conferences

#STEMSaturdays: Your Guide to Conferences

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WHY GO AND HOW TO MAKE THE MOST OF THEM

 

Conferences are a great way to learn in a unique setting and take advantage of possible career building opportunities you just wouldn’t find outside of conferences. I always come back from conferences absolutely knackered because I take full advantage of these events, but also completely excited, rejuvenated and ready to tackle on some new collaborations. Conferences allow you to share ideas and conversations with many people you normally don’t get to interact with, making you think outside of the box. 

 

To really get the most out of conferences, I always encourage people to present their research—even if it’s “just” a poster—and to attend as many talks and events as possible. Take advantage of live tweeting the talks you attend and reading the tweets of other talks that you may have missed out on. Protip: I have found that the best place to sit at in a room during talk(s) is at the way back, by an aisle seat so you can enter/leave in between talks without causing too much of a distraction. You’ll also want to capitalize on networking during the tea breaks! I talk about how to network (May 20) in any setting (June 3) and what you should have with you (May 6) to make the most out of these interactions in previous #STEMSaturdays posts. Give them a read before you head out to your next conference or socializing event so you can be prepared for any situation!

 

 

EXTRA EVENTS: WORTH THE MONEY OR NAH?

 

Often times with conferences, you can opt for field trips, dinners, banquets, etc. Depending on your financial situation, you may be wondering if these extra events are worth the extra dollar signs. I’ve never been one to say no to a dinner party as I find it’s easier to connect with others when their “professional” side has been turned on and it’s just a room full of people who are passionate about [insert conference topic here]. It’s also just nice to let loose with people who are usually close friends or colleagues without having to worry about… well, much of anything else. Some of my favorite memories have been of trying to make my advisor dance (he didn’t—said he didn’t have enough wine), telling a whole crowd my most embarrassing field story (ask me about it some time), having delicious food on a British Harbour, watching a haka in the Te Papa museum to welcome us to the banquet, and riding the night away in a giant Tasmanian camouflaged boat while toasting to a good life with champagne.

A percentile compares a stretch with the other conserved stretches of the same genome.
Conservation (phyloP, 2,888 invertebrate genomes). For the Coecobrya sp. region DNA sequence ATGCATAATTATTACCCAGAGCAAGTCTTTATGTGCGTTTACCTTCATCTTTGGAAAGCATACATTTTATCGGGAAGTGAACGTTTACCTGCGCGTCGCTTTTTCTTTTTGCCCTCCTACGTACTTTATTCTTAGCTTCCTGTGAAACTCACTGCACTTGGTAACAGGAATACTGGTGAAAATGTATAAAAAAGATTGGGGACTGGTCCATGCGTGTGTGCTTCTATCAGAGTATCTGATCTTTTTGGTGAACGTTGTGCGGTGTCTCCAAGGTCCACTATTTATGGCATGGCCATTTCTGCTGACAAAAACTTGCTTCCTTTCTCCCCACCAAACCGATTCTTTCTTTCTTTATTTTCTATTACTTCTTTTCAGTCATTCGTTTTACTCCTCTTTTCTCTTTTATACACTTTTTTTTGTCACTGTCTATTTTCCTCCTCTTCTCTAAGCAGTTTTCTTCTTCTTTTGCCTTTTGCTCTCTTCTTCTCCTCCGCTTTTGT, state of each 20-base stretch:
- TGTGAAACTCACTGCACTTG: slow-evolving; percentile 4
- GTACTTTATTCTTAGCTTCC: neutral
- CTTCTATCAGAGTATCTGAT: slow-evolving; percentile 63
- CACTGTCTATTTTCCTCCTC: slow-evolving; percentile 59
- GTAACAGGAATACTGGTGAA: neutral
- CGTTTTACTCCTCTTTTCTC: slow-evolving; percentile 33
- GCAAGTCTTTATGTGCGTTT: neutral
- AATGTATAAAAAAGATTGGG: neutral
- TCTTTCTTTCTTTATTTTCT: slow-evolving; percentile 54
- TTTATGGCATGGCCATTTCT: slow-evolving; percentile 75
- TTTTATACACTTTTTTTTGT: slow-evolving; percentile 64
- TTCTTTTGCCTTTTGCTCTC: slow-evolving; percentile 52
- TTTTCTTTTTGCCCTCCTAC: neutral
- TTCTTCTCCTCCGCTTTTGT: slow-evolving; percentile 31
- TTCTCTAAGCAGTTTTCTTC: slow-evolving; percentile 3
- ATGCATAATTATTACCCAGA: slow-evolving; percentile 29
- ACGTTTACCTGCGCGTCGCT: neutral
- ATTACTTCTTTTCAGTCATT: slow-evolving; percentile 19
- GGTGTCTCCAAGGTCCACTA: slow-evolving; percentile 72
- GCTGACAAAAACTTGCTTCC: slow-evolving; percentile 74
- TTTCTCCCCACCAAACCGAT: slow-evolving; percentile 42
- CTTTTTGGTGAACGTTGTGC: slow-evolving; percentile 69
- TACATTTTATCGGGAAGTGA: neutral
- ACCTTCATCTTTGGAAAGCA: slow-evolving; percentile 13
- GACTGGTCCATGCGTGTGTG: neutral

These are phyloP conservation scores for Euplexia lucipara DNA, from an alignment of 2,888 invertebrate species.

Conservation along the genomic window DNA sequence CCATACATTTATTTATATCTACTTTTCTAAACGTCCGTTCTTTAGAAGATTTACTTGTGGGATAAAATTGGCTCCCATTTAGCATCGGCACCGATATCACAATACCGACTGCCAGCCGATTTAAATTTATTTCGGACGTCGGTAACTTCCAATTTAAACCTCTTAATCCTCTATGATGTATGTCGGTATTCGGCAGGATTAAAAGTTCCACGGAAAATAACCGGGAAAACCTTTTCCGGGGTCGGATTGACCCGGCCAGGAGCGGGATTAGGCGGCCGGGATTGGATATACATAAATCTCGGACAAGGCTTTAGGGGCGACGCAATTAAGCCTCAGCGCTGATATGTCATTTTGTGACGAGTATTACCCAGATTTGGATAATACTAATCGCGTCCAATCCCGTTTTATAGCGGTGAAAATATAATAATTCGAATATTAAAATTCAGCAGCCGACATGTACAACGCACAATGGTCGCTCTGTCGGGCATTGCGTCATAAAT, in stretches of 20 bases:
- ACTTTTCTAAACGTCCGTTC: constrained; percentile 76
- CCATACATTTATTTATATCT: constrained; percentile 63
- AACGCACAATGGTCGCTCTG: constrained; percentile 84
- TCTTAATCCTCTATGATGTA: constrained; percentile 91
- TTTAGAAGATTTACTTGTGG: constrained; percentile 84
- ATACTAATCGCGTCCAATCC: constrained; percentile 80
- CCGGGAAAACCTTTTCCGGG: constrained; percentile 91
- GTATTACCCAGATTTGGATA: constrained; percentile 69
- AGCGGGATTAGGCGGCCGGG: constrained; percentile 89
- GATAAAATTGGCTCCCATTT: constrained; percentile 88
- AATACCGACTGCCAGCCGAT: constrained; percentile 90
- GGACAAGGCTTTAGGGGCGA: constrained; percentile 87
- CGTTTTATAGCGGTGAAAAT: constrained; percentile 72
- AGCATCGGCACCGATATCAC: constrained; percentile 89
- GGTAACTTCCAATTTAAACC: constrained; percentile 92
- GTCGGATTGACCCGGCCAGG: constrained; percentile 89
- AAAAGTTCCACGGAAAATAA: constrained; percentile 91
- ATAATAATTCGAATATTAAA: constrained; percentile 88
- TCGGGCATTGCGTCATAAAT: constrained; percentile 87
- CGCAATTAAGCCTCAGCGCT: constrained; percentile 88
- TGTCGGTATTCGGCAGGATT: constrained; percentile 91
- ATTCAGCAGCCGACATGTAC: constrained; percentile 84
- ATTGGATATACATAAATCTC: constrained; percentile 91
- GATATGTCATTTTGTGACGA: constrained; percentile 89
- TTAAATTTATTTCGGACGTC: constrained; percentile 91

My personal rule is to not pay more than $200 on “extras,” unless the university/advisor is paying for me as a student and doesn’t mind me going on extra events. Otherwise, with my limited budget, I try to spend wisely. You’ll find some peers skip the extras and hold their own events that you can join (for free)!

 

 

HOW TO EASE THE FINANCIAL BURDEN

 

Conferences are expensive and there’s no way around that. While the price tag is overwhelming for many, there are some ways to cut a few dollars here and there while not dampening the experience as a whole. As mentioned above, you could skip the pre-arranged extra events (which usually mean extra dollar signs) and instead invite peers for a dinner or drink later. That way you can still reconnect or network without going broke. 

 

Students, you’re in luck! Many organizations have reduced prices (membership, registration, hotel prices, etc.) for students. This also includes scholarships and travel reimbursement through either the organization holding the conference or your university itself to ease the financial burden a little bit (which can add up to a few hundred or a few thousand dollars). Check in with your school and the organizations involved in the conference to see what can be done!

 

For those who do not qualify for those types of price deals, think about cutting costs by sharing a room with other attendees. Many will post on Facebook, LinkedIn or Twitter about seeking roommates—reach out to them and cut your lodge costs up to 75% if you share a room with three other attendees. Some conferences have group rates going for the hotel of their choice for attendees to reside in—check the conference website for these types of deals or inquire with an organizer. Or, instead of staying at the hotel the venue is at, look at cheaper options like a motel or a nearby AirBnB. 

 

Airfare deals can be hard to find when you’re constricted to a certain time frame! Here are some of my tips that help me land the cheapest flights:

 

  • Always compare airfare prices. No one airline service will have the best price every time so shop around!

 

  • Clear your cookies. Some airlines may track your searches and hike the prices up each time you look at a specific air path! Clear your internet browser cookies so this doesn’t happen to you.